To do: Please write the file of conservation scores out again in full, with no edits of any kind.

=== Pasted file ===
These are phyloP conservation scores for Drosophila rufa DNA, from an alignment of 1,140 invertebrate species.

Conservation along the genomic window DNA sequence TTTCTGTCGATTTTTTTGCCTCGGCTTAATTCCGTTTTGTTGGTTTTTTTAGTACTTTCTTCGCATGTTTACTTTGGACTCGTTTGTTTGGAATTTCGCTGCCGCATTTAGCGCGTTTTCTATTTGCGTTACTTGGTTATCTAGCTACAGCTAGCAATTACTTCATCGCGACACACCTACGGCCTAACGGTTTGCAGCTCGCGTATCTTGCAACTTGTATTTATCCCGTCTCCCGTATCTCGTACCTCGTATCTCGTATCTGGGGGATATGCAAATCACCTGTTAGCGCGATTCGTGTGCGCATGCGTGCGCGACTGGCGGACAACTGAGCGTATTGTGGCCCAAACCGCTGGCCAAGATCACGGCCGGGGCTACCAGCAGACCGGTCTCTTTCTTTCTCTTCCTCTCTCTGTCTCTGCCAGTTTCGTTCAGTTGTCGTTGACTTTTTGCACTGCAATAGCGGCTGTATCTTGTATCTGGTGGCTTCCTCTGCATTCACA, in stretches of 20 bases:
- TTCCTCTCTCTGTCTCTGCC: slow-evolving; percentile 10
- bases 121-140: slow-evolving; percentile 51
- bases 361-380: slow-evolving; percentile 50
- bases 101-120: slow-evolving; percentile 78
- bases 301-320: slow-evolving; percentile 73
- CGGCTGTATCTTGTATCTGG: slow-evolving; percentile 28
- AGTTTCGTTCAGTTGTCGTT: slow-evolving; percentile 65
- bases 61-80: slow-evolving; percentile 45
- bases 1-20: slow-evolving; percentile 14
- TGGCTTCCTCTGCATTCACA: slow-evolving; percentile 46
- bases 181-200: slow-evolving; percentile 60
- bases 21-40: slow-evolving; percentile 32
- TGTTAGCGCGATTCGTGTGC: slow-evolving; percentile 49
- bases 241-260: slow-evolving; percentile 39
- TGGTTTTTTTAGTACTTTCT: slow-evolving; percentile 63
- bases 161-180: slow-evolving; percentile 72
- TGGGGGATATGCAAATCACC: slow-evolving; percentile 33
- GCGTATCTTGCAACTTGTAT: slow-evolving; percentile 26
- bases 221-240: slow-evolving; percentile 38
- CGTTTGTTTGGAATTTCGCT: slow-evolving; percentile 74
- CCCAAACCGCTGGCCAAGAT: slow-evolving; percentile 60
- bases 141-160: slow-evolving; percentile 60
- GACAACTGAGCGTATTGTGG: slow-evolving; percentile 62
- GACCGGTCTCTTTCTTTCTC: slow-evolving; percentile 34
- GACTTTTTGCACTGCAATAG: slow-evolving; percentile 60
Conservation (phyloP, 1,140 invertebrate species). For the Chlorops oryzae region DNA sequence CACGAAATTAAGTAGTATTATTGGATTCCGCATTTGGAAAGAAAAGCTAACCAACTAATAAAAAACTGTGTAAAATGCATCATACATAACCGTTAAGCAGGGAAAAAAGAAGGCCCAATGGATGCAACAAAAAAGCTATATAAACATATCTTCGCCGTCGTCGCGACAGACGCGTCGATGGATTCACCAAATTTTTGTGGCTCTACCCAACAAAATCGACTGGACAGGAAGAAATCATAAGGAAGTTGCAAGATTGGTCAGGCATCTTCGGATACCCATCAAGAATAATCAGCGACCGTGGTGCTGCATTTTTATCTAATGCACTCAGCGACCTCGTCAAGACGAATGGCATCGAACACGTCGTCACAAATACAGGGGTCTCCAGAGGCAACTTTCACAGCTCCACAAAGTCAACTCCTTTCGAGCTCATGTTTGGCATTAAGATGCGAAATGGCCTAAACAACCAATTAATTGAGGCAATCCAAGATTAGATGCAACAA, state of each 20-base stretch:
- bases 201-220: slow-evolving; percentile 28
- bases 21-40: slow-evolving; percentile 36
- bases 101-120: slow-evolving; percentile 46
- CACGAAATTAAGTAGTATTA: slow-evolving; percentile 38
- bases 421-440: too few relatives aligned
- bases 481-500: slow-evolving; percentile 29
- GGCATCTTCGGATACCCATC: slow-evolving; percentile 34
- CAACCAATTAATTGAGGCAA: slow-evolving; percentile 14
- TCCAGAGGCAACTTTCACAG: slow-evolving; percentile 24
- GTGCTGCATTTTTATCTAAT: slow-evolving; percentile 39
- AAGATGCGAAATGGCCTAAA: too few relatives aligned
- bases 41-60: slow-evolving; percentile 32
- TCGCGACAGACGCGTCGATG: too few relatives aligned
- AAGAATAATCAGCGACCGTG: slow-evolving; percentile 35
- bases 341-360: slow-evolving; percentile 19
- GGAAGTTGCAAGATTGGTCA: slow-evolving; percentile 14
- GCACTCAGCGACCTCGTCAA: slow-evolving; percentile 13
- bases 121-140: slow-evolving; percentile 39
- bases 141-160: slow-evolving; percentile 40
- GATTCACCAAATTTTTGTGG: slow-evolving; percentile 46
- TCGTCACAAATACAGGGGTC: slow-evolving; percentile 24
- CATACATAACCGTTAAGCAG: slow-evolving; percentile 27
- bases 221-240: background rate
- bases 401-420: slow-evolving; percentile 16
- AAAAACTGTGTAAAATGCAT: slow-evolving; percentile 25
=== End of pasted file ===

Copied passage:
These are phyloP conservation scores for Drosophila rufa DNA, from an alignment of 1,140 invertebrate species.

Conservation along the genomic window DNA sequence TTTCTGTCGATTTTTTTGCCTCGGCTTAATTCCGTTTTGTTGGTTTTTTTAGTACTTTCTTCGCATGTTTACTTTGGACTCGTTTGTTTGGAATTTCGCTGCCGCATTTAGCGCGTTTTCTATTTGCGTTACTTGGTTATCTAGCTACAGCTAGCAATTACTTCATCGCGACACACCTACGGCCTAACGGTTTGCAGCTCGCGTATCTTGCAACTTGTATTTATCCCGTCTCCCGTATCTCGTACCTCGTATCTCGTATCTGGGGGATATGCAAATCACCTGTTAGCGCGATTCGTGTGCGCATGCGTGCGCGACTGGCGGACAACTGAGCGTATTGTGGCCCAAACCGCTGGCCAAGATCACGGCCGGGGCTACCAGCAGACCGGTCTCTTTCTTTCTCTTCCTCTCTCTGTCTCTGCCAGTTTCGTTCAGTTGTCGTTGACTTTTTGCACTGCAATAGCGGCTGTATCTTGTATCTGGTGGCTTCCTCTGCATTCACA, in stretches of 20 bases:
- TTCCTCTCTCTGTCTCTGCC: slow-evolving; percentile 10
- bases 121-140: slow-evolving; percentile 51
- bases 361-380: slow-evolving; percentile 50
- bases 101-120: slow-evolving; percentile 78
- bases 301-320: slow-evolving; percentile 73
- CGGCTGTATCTTGTATCTGG: slow-evolving; percentile 28
- AGTTTCGTTCAGTTGTCGTT: slow-evolving; percentile 65
- bases 61-80: slow-evolving; percentile 45
- bases 1-20: slow-evolving; percentile 14
- TGGCTTCCTCTGCATTCACA: slow-evolving; percentile 46
- bases 181-200: slow-evolving; percentile 60
- bases 21-40: slow-evolving; percentile 32
- TGTTAGCGCGATTCGTGTGC: slow-evolving; percentile 49
- bases 241-260: slow-evolving; percentile 39
- TGGTTTTTTTAGTACTTTCT: slow-evolving; percentile 63
- bases 161-180: slow-evolving; percentile 72
- TGGGGGATATGCAAATCACC: slow-evolving; percentile 33
- GCGTATCTTGCAACTTGTAT: slow-evolving; percentile 26
- bases 221-240: slow-evolving; percentile 38
- CGTTTGTTTGGAATTTCGCT: slow-evolving; percentile 74
- CCCAAACCGCTGGCCAAGAT: slow-evolving; percentile 60
- bases 141-160: slow-evolving; percentile 60
- GACAACTGAGCGTATTGTGG: slow-evolving; percentile 62
- GACCGGTCTCTTTCTTTCTC: slow-evolving; percentile 34
- GACTTTTTGCACTGCAATAG: slow-evolving; percentile 60
Conservation (phyloP, 1,140 invertebrate species). For the Chlorops oryzae region DNA sequence CACGAAATTAAGTAGTATTATTGGATTCCGCATTTGGAAAGAAAAGCTAACCAACTAATAAAAAACTGTGTAAAATGCATCATACATAACCGTTAAGCAGGGAAAAAAGAAGGCCCAATGGATGCAACAAAAAAGCTATATAAACATATCTTCGCCGTCGTCGCGACAGACGCGTCGATGGATTCACCAAATTTTTGTGGCTCTACCCAACAAAATCGACTGGACAGGAAGAAATCATAAGGAAGTTGCAAGATTGGTCAGGCATCTTCGGATACCCATCAAGAATAATCAGCGACCGTGGTGCTGCATTTTTATCTAATGCACTCAGCGACCTCGTCAAGACGAATGGCATCGAACACGTCGTCACAAATACAGGGGTCTCCAGAGGCAACTTTCACAGCTCCACAAAGTCAACTCCTTTCGAGCTCATGTTTGGCATTAAGATGCGAAATGGCCTAAACAACCAATTAATTGAGGCAATCCAAGATTAGATGCAACAA, state of each 20-base stretch:
- bases 201-220: slow-evolving; percentile 28
- bases 21-40: slow-evolving; percentile 36
- bases 101-120: slow-evolving; percentile 46
- CACGAAATTAAGTAGTATTA: slow-evolving; percentile 38
- bases 421-440: too few relatives aligned
- bases 481-500: slow-evolving; percentile 29
- GGCATCTTCGGATACCCATC: slow-evolving; percentile 34
- CAACCAATTAATTGAGGCAA: slow-evolving; percentile 14
- TCCAGAGGCAACTTTCACAG: slow-evolving; percentile 24
- GTGCTGCATTTTTATCTAAT: slow-evolving; percentile 39
- AAGATGCGAAATGGCCTAAA: too few relatives aligned
- bases 41-60: slow-evolving; percentile 32
- TCGCGACAGACGCGTCGATG: too few relatives aligned
- AAGAATAATCAGCGACCGTG: slow-evolving; percentile 35
- bases 341-360: slow-evolving; percentile 19
- GGAAGTTGCAAGATTGGTCA: slow-evolving; percentile 14
- GCACTCAGCGACCTCGTCAA: slow-evolving; percentile 13
- bases 121-140: slow-evolving; percentile 39
- bases 141-160: slow-evolving; percentile 40
- GATTCACCAAATTTTTGTGG: slow-evolving; percentile 46
- TCGTCACAAATACAGGGGTC: slow-evolving; percentile 24
- CATACATAACCGTTAAGCAG: slow-evolving; percentile 27
- bases 221-240: background rate
- bases 401-420: slow-evolving; percentile 16
- AAAAACTGTGTAAAATGCAT: slow-evolving; percentile 25